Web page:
I-Bank finances public infrastructure and supports economic development that promotes job growth, fosters economic resiliency, and improves the quality of life for residents. It operates two main programs to help fund sustainability projects and staff: The California Lending for Energy and Environmental Needs (CLEEN) Center and the Infrastructure State Revolving Fund (ISRF) Program. I-Bank also issues bonds for the Clean Water State Revolving Fund (CWSRF), a federal-state partnership that provides financing for water-quality infrastructure.

Public-Private Partnerships

Public-private partnerships provide opportunities for local municipalities to partner with private entities that finance sustainable infrastructure or community-development projects. A 2015 multi-sector partnership between the City of Sunnyvale, Apple, Cal-Water, the California Department of Water Resources and the Santa Clara Valley Water District created $17.5 million for improvements at the water-treatment station for recycled and reclaimed water. This 10-year project ensures that the water supply for Cupertino and surrounding areas will continue to meet the community’s freshwater needs.

Group Purchasing

Group purchasing can leverage collective purchasing power to reduce upfront administrative and installation costs for new sustainability projects. LO3 Energy, a New York start-up, leveraged group purchasing to fund the Brooklyn Microgrid network, which allows individuals to buy and sell renewable energy in a peer-to-peer network, which increases community resilience to frequent power outages and supports local economic development while reducing the community’s carbon footprint.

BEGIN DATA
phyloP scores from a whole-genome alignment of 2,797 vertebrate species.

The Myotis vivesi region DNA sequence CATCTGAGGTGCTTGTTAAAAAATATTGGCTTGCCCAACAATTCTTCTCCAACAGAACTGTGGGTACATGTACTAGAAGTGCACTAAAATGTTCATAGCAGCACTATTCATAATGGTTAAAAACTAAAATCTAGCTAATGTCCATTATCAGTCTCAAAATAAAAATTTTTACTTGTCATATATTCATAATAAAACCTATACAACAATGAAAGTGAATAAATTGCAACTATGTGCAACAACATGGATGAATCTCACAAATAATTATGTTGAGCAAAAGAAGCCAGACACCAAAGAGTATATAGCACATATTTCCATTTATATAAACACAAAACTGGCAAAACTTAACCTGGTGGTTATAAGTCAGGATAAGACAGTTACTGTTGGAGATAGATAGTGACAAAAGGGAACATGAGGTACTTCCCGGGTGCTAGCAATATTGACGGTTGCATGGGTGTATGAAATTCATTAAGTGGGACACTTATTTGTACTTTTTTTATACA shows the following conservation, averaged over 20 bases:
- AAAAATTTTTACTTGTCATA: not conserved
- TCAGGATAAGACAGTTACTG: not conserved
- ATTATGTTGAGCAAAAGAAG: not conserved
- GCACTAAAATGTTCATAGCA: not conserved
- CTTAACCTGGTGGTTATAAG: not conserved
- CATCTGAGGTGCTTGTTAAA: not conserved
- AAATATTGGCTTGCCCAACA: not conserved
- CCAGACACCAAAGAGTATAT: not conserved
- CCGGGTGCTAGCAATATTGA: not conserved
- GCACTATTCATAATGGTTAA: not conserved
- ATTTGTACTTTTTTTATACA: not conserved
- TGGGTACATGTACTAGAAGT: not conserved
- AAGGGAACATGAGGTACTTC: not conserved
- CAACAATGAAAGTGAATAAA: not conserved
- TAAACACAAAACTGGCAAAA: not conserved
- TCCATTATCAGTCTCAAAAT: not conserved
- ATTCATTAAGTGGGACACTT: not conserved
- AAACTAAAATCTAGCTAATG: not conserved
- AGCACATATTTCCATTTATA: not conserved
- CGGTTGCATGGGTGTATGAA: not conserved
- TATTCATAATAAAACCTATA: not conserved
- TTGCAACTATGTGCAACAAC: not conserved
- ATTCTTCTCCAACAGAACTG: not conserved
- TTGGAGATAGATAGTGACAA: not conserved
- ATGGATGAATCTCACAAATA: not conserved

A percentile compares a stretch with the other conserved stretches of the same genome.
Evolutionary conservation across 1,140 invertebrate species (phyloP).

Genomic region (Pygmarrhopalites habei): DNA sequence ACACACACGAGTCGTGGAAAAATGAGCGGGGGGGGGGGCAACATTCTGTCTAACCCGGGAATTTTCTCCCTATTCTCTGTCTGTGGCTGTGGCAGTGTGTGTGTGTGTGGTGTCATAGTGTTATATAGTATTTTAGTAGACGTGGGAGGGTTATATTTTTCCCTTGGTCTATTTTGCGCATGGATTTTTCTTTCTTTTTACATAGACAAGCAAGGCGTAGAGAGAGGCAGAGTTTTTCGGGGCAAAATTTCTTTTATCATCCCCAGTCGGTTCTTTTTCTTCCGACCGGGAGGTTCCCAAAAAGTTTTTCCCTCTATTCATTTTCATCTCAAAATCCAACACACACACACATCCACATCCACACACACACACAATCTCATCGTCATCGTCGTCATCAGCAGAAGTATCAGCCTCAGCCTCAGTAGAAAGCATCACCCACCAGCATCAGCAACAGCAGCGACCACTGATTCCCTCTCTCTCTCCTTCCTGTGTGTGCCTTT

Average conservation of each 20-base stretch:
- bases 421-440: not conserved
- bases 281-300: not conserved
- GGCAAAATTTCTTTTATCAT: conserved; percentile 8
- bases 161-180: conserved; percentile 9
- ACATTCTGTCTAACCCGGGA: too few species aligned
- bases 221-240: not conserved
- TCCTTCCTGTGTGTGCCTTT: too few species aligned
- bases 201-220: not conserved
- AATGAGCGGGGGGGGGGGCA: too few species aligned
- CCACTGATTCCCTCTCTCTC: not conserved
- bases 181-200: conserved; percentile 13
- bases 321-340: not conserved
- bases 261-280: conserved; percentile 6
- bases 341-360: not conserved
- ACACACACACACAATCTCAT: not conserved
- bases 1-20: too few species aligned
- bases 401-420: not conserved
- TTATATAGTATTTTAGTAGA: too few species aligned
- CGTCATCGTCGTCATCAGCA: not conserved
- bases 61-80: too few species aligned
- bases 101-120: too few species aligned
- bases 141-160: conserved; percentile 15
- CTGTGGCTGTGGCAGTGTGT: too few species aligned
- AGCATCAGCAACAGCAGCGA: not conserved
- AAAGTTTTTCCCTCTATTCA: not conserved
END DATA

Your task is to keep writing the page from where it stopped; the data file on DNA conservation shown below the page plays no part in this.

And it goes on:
Local governments can also fund sustainability initiatives by creating new local funding sources, which may be established on a permanent or temporary basis.

Los Angeles County made a one-time decision to add a small percentage surcharge on departments’ energy bills to pay for staff and consultants tasked with lowering its energy costs. This financial mechanism helped his sustainability team weather previous economic downturns and does not require annual budget appropriation, as Howard Choy, former General Manager for the County Office of Sustainability, recently explained.

Sustainability Is Always an “Essential” Service

Local governments may be tempted to scale down their sustainability efforts during the pandemic, but it’s critical to maintain these efforts. It is the responsibility of local governments to embed sustainability and resilience priorities in all decision-making processes as these issues become more intertwined in the everyday realities of their communities even when money is tight. A sustainable approach to economic recovery is essential to ensure that local governments have the ability to weather the literal and figurative storms ahead.